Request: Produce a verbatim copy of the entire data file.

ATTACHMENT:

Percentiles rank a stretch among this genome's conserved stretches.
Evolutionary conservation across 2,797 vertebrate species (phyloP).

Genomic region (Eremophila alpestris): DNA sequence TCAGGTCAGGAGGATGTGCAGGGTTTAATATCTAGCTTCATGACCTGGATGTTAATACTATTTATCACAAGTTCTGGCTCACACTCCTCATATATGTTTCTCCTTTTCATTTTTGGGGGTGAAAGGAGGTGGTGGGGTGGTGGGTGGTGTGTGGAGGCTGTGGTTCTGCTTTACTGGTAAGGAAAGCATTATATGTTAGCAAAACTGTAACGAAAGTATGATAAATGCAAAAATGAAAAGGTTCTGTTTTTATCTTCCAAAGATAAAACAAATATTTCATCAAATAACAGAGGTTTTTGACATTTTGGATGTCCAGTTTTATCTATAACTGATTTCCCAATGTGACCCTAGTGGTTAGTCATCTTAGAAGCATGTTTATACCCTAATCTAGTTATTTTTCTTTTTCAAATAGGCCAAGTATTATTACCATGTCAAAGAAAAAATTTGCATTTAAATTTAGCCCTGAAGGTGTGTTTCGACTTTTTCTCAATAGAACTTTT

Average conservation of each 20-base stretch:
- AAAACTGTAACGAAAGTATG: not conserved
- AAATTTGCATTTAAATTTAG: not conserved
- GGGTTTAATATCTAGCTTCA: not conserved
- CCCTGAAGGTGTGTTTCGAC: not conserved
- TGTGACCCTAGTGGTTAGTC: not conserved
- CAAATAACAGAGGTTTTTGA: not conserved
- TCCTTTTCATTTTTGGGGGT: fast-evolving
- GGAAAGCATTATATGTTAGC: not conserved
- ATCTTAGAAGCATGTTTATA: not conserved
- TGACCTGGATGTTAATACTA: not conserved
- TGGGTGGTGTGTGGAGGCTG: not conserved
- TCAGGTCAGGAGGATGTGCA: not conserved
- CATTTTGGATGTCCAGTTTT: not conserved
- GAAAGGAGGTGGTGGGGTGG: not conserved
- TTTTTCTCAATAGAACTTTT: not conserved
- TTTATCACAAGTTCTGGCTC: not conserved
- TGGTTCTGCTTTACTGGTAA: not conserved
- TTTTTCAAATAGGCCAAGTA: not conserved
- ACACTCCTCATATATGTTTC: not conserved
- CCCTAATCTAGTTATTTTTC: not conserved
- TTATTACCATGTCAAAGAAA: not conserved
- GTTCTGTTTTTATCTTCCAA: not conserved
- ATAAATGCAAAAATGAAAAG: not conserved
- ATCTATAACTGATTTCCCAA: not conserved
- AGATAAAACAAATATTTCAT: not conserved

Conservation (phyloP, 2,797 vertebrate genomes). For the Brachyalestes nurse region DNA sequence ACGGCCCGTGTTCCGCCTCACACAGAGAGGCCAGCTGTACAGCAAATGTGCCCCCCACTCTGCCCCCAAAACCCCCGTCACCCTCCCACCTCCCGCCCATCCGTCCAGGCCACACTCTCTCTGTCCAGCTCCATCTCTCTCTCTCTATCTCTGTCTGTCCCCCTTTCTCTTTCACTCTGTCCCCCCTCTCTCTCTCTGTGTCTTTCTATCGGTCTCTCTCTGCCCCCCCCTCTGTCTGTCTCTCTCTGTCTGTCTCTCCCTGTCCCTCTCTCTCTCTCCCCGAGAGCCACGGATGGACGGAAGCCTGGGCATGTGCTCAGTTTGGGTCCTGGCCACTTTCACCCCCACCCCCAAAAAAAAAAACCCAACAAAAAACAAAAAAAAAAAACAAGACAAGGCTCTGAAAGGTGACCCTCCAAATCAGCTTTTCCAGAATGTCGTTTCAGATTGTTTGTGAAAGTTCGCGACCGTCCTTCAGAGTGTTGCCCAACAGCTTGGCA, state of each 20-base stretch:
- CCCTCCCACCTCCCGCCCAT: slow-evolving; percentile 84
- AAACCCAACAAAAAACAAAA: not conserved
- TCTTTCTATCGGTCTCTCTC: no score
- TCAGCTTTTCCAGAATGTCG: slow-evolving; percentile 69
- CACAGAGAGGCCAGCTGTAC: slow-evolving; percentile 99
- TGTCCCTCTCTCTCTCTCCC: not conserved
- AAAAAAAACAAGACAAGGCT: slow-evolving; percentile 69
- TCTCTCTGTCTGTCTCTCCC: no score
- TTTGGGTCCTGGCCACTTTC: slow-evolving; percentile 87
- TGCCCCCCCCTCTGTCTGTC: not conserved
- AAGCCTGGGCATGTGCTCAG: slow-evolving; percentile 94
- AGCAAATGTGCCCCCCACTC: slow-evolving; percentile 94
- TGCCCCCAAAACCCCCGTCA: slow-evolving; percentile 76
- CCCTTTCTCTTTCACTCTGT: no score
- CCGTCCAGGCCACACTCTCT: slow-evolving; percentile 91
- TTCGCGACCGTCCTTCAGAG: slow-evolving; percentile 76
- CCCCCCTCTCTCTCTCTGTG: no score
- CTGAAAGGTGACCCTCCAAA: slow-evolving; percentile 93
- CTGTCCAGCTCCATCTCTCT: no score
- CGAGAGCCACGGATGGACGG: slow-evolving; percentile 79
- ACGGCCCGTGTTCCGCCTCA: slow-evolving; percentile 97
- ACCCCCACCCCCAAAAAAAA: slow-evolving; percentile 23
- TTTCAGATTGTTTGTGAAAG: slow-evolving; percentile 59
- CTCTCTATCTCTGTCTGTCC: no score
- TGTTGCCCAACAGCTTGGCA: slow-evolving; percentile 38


Percentiles rank a stretch among this genome's conserved stretches.
Evolutionary conservation across 2,797 vertebrate species (phyloP).

Genomic region (Eremophila alpestris): DNA sequence TCAGGTCAGGAGGATGTGCAGGGTTTAATATCTAGCTTCATGACCTGGATGTTAATACTATTTATCACAAGTTCTGGCTCACACTCCTCATATATGTTTCTCCTTTTCATTTTTGGGGGTGAAAGGAGGTGGTGGGGTGGTGGGTGGTGTGTGGAGGCTGTGGTTCTGCTTTACTGGTAAGGAAAGCATTATATGTTAGCAAAACTGTAACGAAAGTATGATAAATGCAAAAATGAAAAGGTTCTGTTTTTATCTTCCAAAGATAAAACAAATATTTCATCAAATAACAGAGGTTTTTGACATTTTGGATGTCCAGTTTTATCTATAACTGATTTCCCAATGTGACCCTAGTGGTTAGTCATCTTAGAAGCATGTTTATACCCTAATCTAGTTATTTTTCTTTTTCAAATAGGCCAAGTATTATTACCATGTCAAAGAAAAAATTTGCATTTAAATTTAGCCCTGAAGGTGTGTTTCGACTTTTTCTCAATAGAACTTTT

Average conservation of each 20-base stretch:
- AAAACTGTAACGAAAGTATG: not conserved
- AAATTTGCATTTAAATTTAG: not conserved
- GGGTTTAATATCTAGCTTCA: not conserved
- CCCTGAAGGTGTGTTTCGAC: not conserved
- TGTGACCCTAGTGGTTAGTC: not conserved
- CAAATAACAGAGGTTTTTGA: not conserved
- TCCTTTTCATTTTTGGGGGT: fast-evolving
- GGAAAGCATTATATGTTAGC: not conserved
- ATCTTAGAAGCATGTTTATA: not conserved
- TGACCTGGATGTTAATACTA: not conserved
- TGGGTGGTGTGTGGAGGCTG: not conserved
- TCAGGTCAGGAGGATGTGCA: not conserved
- CATTTTGGATGTCCAGTTTT: not conserved
- GAAAGGAGGTGGTGGGGTGG: not conserved
- TTTTTCTCAATAGAACTTTT: not conserved
- TTTATCACAAGTTCTGGCTC: not conserved
- TGGTTCTGCTTTACTGGTAA: not conserved
- TTTTTCAAATAGGCCAAGTA: not conserved
- ACACTCCTCATATATGTTTC: not conserved
- CCCTAATCTAGTTATTTTTC: not conserved
- TTATTACCATGTCAAAGAAA: not conserved
- GTTCTGTTTTTATCTTCCAA: not conserved
- ATAAATGCAAAAATGAAAAG: not conserved
- ATCTATAACTGATTTCCCAA: not conserved
- AGATAAAACAAATATTTCAT: not conserved

Conservation (phyloP, 2,797 vertebrate genomes). For the Brachyalestes nurse region DNA sequence ACGGCCCGTGTTCCGCCTCACACAGAGAGGCCAGCTGTACAGCAAATGTGCCCCCCACTCTGCCCCCAAAACCCCCGTCACCCTCCCACCTCCCGCCCATCCGTCCAGGCCACACTCTCTCTGTCCAGCTCCATCTCTCTCTCTCTATCTCTGTCTGTCCCCCTTTCTCTTTCACTCTGTCCCCCCTCTCTCTCTCTGTGTCTTTCTATCGGTCTCTCTCTGCCCCCCCCTCTGTCTGTCTCTCTCTGTCTGTCTCTCCCTGTCCCTCTCTCTCTCTCCCCGAGAGCCACGGATGGACGGAAGCCTGGGCATGTGCTCAGTTTGGGTCCTGGCCACTTTCACCCCCACCCCCAAAAAAAAAAACCCAACAAAAAACAAAAAAAAAAAACAAGACAAGGCTCTGAAAGGTGACCCTCCAAATCAGCTTTTCCAGAATGTCGTTTCAGATTGTTTGTGAAAGTTCGCGACCGTCCTTCAGAGTGTTGCCCAACAGCTTGGCA, state of each 20-base stretch:
- CCCTCCCACCTCCCGCCCAT: slow-evolving; percentile 84
- AAACCCAACAAAAAACAAAA: not conserved
- TCTTTCTATCGGTCTCTCTC: no score
- TCAGCTTTTCCAGAATGTCG: slow-evolving; percentile 69
- CACAGAGAGGCCAGCTGTAC: slow-evolving; percentile 99
- TGTCCCTCTCTCTCTCTCCC: not conserved
- AAAAAAAACAAGACAAGGCT: slow-evolving; percentile 69
- TCTCTCTGTCTGTCTCTCCC: no score
- TTTGGGTCCTGGCCACTTTC: slow-evolving; percentile 87
- TGCCCCCCCCTCTGTCTGTC: not conserved
- AAGCCTGGGCATGTGCTCAG: slow-evolving; percentile 94
- AGCAAATGTGCCCCCCACTC: slow-evolving; percentile 94
- TGCCCCCAAAACCCCCGTCA: slow-evolving; percentile 76
- CCCTTTCTCTTTCACTCTGT: no score
- CCGTCCAGGCCACACTCTCT: slow-evolving; percentile 91
- TTCGCGACCGTCCTTCAGAG: slow-evolving; percentile 76
- CCCCCCTCTCTCTCTCTGTG: no score
- CTGAAAGGTGACCCTCCAAA: slow-evolving; percentile 93
- CTGTCCAGCTCCATCTCTCT: no score
- CGAGAGCCACGGATGGACGG: slow-evolving; percentile 79
- ACGGCCCGTGTTCCGCCTCA: slow-evolving; percentile 97
- ACCCCCACCCCCAAAAAAAA: slow-evolving; percentile 23
- TTTCAGATTGTTTGTGAAAG: slow-evolving; percentile 59
- CTCTCTATCTCTGTCTGTCC: no score
- TGTTGCCCAACAGCTTGGCA: slow-evolving; percentile 38